Former Nitro chemical plant sued because of dangerous toxins

By Cara Bailey | Jan 3, 2007

CHARLESTON - Nine current and former Nitro families have filed personal injury and wrongful death suits against a now defunct chemical company and its eight successors.

The suits say the former Monsanto Company is responsible for personal injury and wrongful death by exposure to the dioxins/furans produced at the plant.

Charles and Betty Tyson; Virdie Allen; Zina G. Bibb; Hillman Raynes and Erma Raynes; Donald R. Rhodes and Wanda M. Rhodes; Charles Agee and Eileen Agee; Herbert W. Dixon and Norma J. Dixon; Homer Thomas. Jr., as personal representative of the estate of Homer Thomas Sr.; and Mary McNeely, as next of kin for Ethan McNeely, a minor, are seeking to recover money for employees of the Old Monsanto Company's Agricultural Division because of contamination of the dioxins/furans produced at the plant.

The suit is being brought against Monsanto Company, Pharmacia Corporation, Akzo Nobel Chemicals, Inc., Akzo Nobel, Inc., Akzo Nobel Chemicals International, B.V., Akzo Nobel N.V., Flexsys America Co., and Flexsys America, L.P., the successors of the Old Monsanto Company.

Old Monsanto owned and operated a plant in Nitro from 1934 to 2000.

"Beginning in 1949 and continuing through 1971, Old Monsanto produced at the plant site an agricultural herbicide 2,4,5-trichlorophenoxyacidic acid (2,4,5-T) which was heavily contaminated with dibenzo dioxins and dibenzo furans including 2,3,7,8 tetrachlorodibenzoparadioxin (dioxins/furans)," the suit states.

The suit seeks to represent current and former residents of Nitro and surrounding communities, during the time of 1949 to the present, as well as current and former employees and students of communities surrounding the plan, "all of whom … have been injured in their person as a consequence of their abnormal exposure to dioxins/furans."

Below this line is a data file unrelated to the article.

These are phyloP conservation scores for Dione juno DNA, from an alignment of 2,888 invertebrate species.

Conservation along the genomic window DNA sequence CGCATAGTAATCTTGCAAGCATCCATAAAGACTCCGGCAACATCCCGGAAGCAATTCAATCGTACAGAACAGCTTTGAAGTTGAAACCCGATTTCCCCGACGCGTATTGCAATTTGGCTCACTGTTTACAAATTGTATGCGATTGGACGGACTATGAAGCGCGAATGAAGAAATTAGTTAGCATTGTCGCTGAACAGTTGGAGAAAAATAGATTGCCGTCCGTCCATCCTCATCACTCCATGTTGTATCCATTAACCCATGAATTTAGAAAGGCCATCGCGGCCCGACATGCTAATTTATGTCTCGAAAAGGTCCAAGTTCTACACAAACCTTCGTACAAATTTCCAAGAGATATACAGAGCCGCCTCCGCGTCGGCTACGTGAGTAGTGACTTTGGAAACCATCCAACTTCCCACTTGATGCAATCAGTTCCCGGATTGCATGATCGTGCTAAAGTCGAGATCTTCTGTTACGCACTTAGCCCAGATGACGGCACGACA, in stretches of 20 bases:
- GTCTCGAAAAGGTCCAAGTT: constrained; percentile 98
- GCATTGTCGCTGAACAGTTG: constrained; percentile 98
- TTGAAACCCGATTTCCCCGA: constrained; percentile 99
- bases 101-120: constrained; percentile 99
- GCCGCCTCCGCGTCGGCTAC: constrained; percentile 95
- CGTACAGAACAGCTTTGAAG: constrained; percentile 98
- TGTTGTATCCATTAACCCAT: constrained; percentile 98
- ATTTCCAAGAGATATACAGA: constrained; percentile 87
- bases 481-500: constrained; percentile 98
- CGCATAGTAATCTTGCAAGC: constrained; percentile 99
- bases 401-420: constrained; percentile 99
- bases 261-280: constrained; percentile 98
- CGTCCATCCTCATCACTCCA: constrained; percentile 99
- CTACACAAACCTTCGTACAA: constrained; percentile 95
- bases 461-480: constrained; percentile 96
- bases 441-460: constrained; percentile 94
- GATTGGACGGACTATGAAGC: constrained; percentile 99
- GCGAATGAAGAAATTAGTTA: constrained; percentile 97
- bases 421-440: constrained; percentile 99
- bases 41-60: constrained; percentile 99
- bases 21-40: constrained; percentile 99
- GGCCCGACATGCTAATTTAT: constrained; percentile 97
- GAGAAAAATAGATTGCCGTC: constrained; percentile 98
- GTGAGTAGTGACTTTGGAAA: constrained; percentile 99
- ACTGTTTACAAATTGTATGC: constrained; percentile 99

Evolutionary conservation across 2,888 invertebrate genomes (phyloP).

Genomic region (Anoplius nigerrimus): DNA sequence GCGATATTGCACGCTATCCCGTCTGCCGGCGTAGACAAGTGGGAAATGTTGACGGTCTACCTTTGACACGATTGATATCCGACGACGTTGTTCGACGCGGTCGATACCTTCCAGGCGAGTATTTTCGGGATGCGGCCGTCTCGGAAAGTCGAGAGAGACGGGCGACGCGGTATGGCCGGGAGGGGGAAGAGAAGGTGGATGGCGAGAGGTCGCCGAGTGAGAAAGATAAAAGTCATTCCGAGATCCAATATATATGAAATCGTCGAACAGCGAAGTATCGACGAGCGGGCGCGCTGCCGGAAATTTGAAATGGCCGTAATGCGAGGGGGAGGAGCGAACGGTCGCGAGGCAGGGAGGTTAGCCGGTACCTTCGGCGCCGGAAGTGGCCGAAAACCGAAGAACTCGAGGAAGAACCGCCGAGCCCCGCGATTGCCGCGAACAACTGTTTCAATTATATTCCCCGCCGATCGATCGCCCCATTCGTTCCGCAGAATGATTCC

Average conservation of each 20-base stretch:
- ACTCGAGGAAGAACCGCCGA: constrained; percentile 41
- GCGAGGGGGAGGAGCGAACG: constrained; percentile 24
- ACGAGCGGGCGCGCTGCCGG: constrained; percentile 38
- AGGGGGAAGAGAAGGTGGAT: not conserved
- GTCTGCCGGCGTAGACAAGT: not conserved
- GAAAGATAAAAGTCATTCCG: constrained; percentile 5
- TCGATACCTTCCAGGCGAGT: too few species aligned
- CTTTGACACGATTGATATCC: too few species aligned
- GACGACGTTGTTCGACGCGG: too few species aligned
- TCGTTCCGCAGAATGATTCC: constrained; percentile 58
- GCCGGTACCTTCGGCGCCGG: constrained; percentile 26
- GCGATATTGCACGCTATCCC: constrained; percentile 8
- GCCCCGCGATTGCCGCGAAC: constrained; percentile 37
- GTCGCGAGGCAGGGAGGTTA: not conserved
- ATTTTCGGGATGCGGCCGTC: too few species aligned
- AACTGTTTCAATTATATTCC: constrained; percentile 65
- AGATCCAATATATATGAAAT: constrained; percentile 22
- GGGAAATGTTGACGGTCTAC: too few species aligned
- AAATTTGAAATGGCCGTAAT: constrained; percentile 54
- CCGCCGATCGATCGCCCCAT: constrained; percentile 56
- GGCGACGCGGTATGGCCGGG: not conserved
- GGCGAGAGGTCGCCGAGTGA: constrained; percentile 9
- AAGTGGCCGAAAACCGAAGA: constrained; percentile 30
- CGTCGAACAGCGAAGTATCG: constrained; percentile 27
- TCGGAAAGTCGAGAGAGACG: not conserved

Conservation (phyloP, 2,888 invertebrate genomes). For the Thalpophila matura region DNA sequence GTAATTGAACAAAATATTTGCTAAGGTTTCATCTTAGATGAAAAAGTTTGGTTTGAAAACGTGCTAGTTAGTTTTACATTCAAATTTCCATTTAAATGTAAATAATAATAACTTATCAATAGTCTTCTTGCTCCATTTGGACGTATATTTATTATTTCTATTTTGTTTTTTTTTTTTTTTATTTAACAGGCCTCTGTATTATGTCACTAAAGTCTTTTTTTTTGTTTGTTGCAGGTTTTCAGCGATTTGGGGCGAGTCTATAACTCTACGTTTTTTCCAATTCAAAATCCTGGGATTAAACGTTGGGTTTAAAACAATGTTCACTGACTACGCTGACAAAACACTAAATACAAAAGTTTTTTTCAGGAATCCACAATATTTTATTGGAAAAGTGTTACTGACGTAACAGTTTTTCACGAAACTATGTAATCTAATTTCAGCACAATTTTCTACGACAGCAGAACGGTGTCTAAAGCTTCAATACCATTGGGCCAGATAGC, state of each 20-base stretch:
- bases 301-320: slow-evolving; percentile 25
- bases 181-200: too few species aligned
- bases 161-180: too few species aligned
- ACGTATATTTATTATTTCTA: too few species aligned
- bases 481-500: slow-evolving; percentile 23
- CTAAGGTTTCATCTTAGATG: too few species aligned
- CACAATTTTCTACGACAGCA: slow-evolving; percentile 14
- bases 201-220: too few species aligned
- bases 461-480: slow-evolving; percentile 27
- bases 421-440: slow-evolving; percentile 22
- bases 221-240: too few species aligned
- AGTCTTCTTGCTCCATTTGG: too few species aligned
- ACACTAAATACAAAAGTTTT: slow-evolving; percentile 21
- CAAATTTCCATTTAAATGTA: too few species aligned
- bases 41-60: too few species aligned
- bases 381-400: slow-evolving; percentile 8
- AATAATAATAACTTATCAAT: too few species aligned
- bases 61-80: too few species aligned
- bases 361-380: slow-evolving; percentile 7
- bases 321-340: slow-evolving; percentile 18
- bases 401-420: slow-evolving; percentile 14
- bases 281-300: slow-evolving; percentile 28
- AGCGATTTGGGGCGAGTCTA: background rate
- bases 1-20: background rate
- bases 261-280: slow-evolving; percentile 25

2,4,5-T was a molecule that exhibited toxicity to plants by causing their root systems to out grow their leaf systems, thus causing the plant to destroy itself through the process of defoliation, the suit states.

The plaintiffs in the case claim the plant knew about the danger of the dioxin because of a 1949 incident. The suit says a reaction in one of the 2,4,5-T autoclaves went out of control, causing a safety disk to blow open. "A large cloud drifted over the plants and over the town. 226 workers became ill."

Medical reports following the incident claimed the toxin caused a systemic intoxication in the workers, involving most major organ systems, the endocrine system, the nervous system (both central and peripheral) and further resulted in systemic acne, dubbed "chloracne," or "weed bumps."

"In approximately 1964, Old Monsanto began selling 2,4,5-T to the Armed Services to be used as part of the herbicide 'Agent Orange' for use in Vietnam."

The plant continued to produce the toxin until 1971. During this time, the plant was in production seven days a week, 365 days a year. Dioxin-contaminated dust was carried into the atmosphere and covered the surrounding communities.

The suit claims "at all times relevant, Old Monsanto and the herein named defendants had actual knowledge of the dioxins/furans contamination problem in Nitro and the surrounding communities and in the alternative certain of the defendants knew, or with the exercise of reasonable care should have known, of the aforesaid contamination."

The suit is restricted to Old Monsanto's Agricultural Division's 2,4,5-T and any of its dioxins/furans contaminated chemical precursors.

The suit, filed by attorney Cindy Kiblinger of the Charleston office of James F. Humphreys & Associates, includes counts of strict liability, intentional assault and battery and negligence. The plaintiffs are seeking compensatory damages for their personal injuries, wrongful deaths, pain and suffering, mental anguish and emotional distress, loss of consortium and other injuries.

"They further demand punitive damages in an amount equal to ten times the provable compensatory damages to deter the defendants from future conduct and protect other communities from similar conduct by these defendants in the future."

Kanawha Circuit Court case number 06-C-2665

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